Vision for use of Geographic Maps - click here
Program Locator Database - overview
Vision for a future program locator - click here

Friday, July 20, 2018

Elections coming - Vote for People Using Maps in their Leadership

Il 4th Congressional District
The Tutor/Mentor Connection started using maps in 1994 to help leaders understand where non-school, volunteer-based tutor, mentor and learning programs were most needed, and where existing programs were located.

This blog was created in 2008 to share maps that we were able to created between then and 2011.

 I've encouraged politicians to use maps since we launched this strategy.  Sadly, I've never seen this happen consistently.

Yesterday I had another opportunity, when I had a brief discussion with a leading candidate for the Illinois 4th Congressional District election in November.  Above is a map of the district. Below is one of many presentations I've created showing uses of maps:




See more articles and ideas for using maps on this page of Tutor/Mentor Institute, LLC web site. 

Browse past articles on this blog and the Tutor/Mentor blog to see ways maps can be embedded into stories.

Help me keep the Tutor/Mentor Institute, LLC resources and stories like this on line. Make contribution using PayPal form on this page

Interested in helping me rebuild and update this resource? Introduce yourself with comment or connect with me on Twitter @tutormentorteam or on Linkedin.

Monday, July 16, 2018

GEOFRED blog and map - Health Disparities

The Federal Reserve Banks have a wealth of resources on their web sites. This map is from the GEOFRED site of the Federal Reserve Bank of St. Louis. Read the blog article and follow the links.

This introduction is provided:

GeoFRED maps can help us understand a lot of things, including trends in regional socioeconomic data, which could ultimately provide insights for policy recommendations. In this post, we look at two important indicators of health throughout the United States: premature deaths and preventable hospital admissions. High levels of premature deaths indicate issues with public health.

I've been posting links to mapping and data platforms on this blog since 2011. Original articles, posted between 2008 and 2011, show map stories created using ESRI GIS software and an interactive Chicago Tutor/Mentor Program Locator (created in 2008).

My goal is to provide tools, and examples, that encourage many others to create map stories that show indicators of need in different places and draw attention and resources to organizations working in those areas to help kids and families. 

In this article I've been aggregating links to additional articles that include data maps.

If you're creating maps stories using some of the platforms I point to please share links to your blogs and tell of the successes (or challenges) you are having.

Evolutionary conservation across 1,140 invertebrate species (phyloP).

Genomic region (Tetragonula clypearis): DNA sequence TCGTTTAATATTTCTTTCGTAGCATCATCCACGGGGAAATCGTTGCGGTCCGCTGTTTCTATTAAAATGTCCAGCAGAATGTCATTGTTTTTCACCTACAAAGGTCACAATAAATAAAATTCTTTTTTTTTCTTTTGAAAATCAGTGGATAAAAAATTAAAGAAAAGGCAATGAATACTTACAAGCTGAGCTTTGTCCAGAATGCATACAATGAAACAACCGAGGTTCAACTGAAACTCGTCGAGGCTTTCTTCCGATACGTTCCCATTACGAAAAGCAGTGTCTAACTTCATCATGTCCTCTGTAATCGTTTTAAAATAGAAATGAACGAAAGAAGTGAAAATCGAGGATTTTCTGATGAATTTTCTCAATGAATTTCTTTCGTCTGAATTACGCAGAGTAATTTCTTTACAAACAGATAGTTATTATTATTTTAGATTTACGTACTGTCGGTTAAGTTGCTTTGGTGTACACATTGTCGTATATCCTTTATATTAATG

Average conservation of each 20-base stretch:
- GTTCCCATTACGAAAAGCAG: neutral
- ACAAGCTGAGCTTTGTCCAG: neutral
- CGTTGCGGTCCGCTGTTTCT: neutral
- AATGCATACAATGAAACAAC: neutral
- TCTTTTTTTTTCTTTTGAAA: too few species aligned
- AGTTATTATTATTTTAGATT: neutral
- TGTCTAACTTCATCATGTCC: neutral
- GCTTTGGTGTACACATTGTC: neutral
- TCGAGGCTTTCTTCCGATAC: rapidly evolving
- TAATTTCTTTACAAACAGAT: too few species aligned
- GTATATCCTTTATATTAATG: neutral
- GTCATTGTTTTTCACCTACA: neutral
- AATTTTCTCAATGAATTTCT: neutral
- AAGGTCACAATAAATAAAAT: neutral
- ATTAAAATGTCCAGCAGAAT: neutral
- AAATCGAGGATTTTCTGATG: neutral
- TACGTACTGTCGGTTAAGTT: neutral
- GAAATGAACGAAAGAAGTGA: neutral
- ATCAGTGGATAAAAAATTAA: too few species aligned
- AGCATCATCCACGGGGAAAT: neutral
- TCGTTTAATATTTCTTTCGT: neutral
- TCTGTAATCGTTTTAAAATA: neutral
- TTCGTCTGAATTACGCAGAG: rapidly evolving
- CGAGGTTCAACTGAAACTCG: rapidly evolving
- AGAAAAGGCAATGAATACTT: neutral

Thursday, July 5, 2018

World Migration Map Combines GIS and Social Network Analysis

I'm on Twitter @tutormentorteam and my feed constantly introduces me to new ideas.  At the left is a world map showing migration patterns, to new countries and from home countries. It was created using a combination of Geographic Information Systems (GIS) maps, and Social Network Analysis (SNA) tools.

This article shows how the map was created, tells why it was created and points to a live tool that anyone can use to better understand one of the most important issues facing the US and the world as we move further into this century.

If you operate a volunteer-based tutor and/or mentor program and include a computer center at your facility, you and your volunteers could be reading these articles and then teaching young people to use the tools. In a few years, they could be creating these stories and in a few more years they might be leading companies or leading the nation, using these technologies as decision support tools.

Friday, June 29, 2018

Policy Map - Looks like great resource

Social Needs Index map
I use Twitter daily because it constantly feeds me new ideas and resources. For instance, yesterday I saw a post about a PolicyMap Social Index map. Today I looked up the site and found a wealth of resources.

The map at the left is from a blog article titled, "Social Needs Index", posted on June 25, 2018.

In the resources section is a "Mapchats blog" with a collection of useful articles that show "insights into GIS, Data and Mapping".

The only negative to this site is that it's not free, except to read the articles. The subscription prices will be out of reach for many....but not all.

If you're using data and maps to make a case for investment in specific geographic locations the site is worth adding to your own resource library. I'm adding it to this section in the Tutor/Mentor web library.